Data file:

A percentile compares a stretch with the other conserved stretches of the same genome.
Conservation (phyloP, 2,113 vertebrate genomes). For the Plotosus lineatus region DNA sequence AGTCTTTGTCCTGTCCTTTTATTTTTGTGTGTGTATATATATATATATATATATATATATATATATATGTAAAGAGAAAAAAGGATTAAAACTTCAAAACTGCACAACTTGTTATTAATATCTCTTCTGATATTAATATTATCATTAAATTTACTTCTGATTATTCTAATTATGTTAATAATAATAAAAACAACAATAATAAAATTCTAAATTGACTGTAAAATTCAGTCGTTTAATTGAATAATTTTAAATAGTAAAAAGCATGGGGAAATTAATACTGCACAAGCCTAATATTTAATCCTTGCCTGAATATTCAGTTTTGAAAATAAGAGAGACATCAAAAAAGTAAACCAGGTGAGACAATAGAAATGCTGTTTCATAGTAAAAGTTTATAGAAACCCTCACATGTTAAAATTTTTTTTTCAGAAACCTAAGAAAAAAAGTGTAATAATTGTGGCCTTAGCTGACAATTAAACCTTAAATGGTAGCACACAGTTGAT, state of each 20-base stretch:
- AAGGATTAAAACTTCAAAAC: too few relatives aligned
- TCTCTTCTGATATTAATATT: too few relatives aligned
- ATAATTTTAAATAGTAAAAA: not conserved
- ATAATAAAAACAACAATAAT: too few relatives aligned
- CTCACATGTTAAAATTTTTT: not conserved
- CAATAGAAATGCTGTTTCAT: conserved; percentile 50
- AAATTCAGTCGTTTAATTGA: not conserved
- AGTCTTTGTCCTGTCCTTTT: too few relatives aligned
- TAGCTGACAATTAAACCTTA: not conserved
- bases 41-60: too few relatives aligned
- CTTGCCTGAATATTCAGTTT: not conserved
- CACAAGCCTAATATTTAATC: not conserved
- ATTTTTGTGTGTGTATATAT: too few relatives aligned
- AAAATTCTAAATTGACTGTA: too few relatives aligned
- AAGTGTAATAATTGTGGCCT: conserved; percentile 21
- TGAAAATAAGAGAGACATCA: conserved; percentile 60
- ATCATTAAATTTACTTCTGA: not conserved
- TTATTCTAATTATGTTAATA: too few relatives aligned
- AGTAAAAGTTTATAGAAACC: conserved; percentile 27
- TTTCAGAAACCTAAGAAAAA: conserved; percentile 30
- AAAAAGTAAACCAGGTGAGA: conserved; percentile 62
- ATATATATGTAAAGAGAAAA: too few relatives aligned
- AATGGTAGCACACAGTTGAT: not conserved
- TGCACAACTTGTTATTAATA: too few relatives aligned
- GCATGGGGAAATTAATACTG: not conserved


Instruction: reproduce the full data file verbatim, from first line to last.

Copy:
A percentile compares a stretch with the other conserved stretches of the same genome.
Conservation (phyloP, 2,113 vertebrate genomes). For the Plotosus lineatus region DNA sequence AGTCTTTGTCCTGTCCTTTTATTTTTGTGTGTGTATATATATATATATATATATATATATATATATATGTAAAGAGAAAAAAGGATTAAAACTTCAAAACTGCACAACTTGTTATTAATATCTCTTCTGATATTAATATTATCATTAAATTTACTTCTGATTATTCTAATTATGTTAATAATAATAAAAACAACAATAATAAAATTCTAAATTGACTGTAAAATTCAGTCGTTTAATTGAATAATTTTAAATAGTAAAAAGCATGGGGAAATTAATACTGCACAAGCCTAATATTTAATCCTTGCCTGAATATTCAGTTTTGAAAATAAGAGAGACATCAAAAAAGTAAACCAGGTGAGACAATAGAAATGCTGTTTCATAGTAAAAGTTTATAGAAACCCTCACATGTTAAAATTTTTTTTTCAGAAACCTAAGAAAAAAAGTGTAATAATTGTGGCCTTAGCTGACAATTAAACCTTAAATGGTAGCACACAGTTGAT, state of each 20-base stretch:
- AAGGATTAAAACTTCAAAAC: too few relatives aligned
- TCTCTTCTGATATTAATATT: too few relatives aligned
- ATAATTTTAAATAGTAAAAA: not conserved
- ATAATAAAAACAACAATAAT: too few relatives aligned
- CTCACATGTTAAAATTTTTT: not conserved
- CAATAGAAATGCTGTTTCAT: conserved; percentile 50
- AAATTCAGTCGTTTAATTGA: not conserved
- AGTCTTTGTCCTGTCCTTTT: too few relatives aligned
- TAGCTGACAATTAAACCTTA: not conserved
- bases 41-60: too few relatives aligned
- CTTGCCTGAATATTCAGTTT: not conserved
- CACAAGCCTAATATTTAATC: not conserved
- ATTTTTGTGTGTGTATATAT: too few relatives aligned
- AAAATTCTAAATTGACTGTA: too few relatives aligned
- AAGTGTAATAATTGTGGCCT: conserved; percentile 21
- TGAAAATAAGAGAGACATCA: conserved; percentile 60
- ATCATTAAATTTACTTCTGA: not conserved
- TTATTCTAATTATGTTAATA: too few relatives aligned
- AGTAAAAGTTTATAGAAACC: conserved; percentile 27
- TTTCAGAAACCTAAGAAAAA: conserved; percentile 30
- AAAAAGTAAACCAGGTGAGA: conserved; percentile 62
- ATATATATGTAAAGAGAAAA: too few relatives aligned
- AATGGTAGCACACAGTTGAT: not conserved
- TGCACAACTTGTTATTAATA: too few relatives aligned
- GCATGGGGAAATTAATACTG: not conserved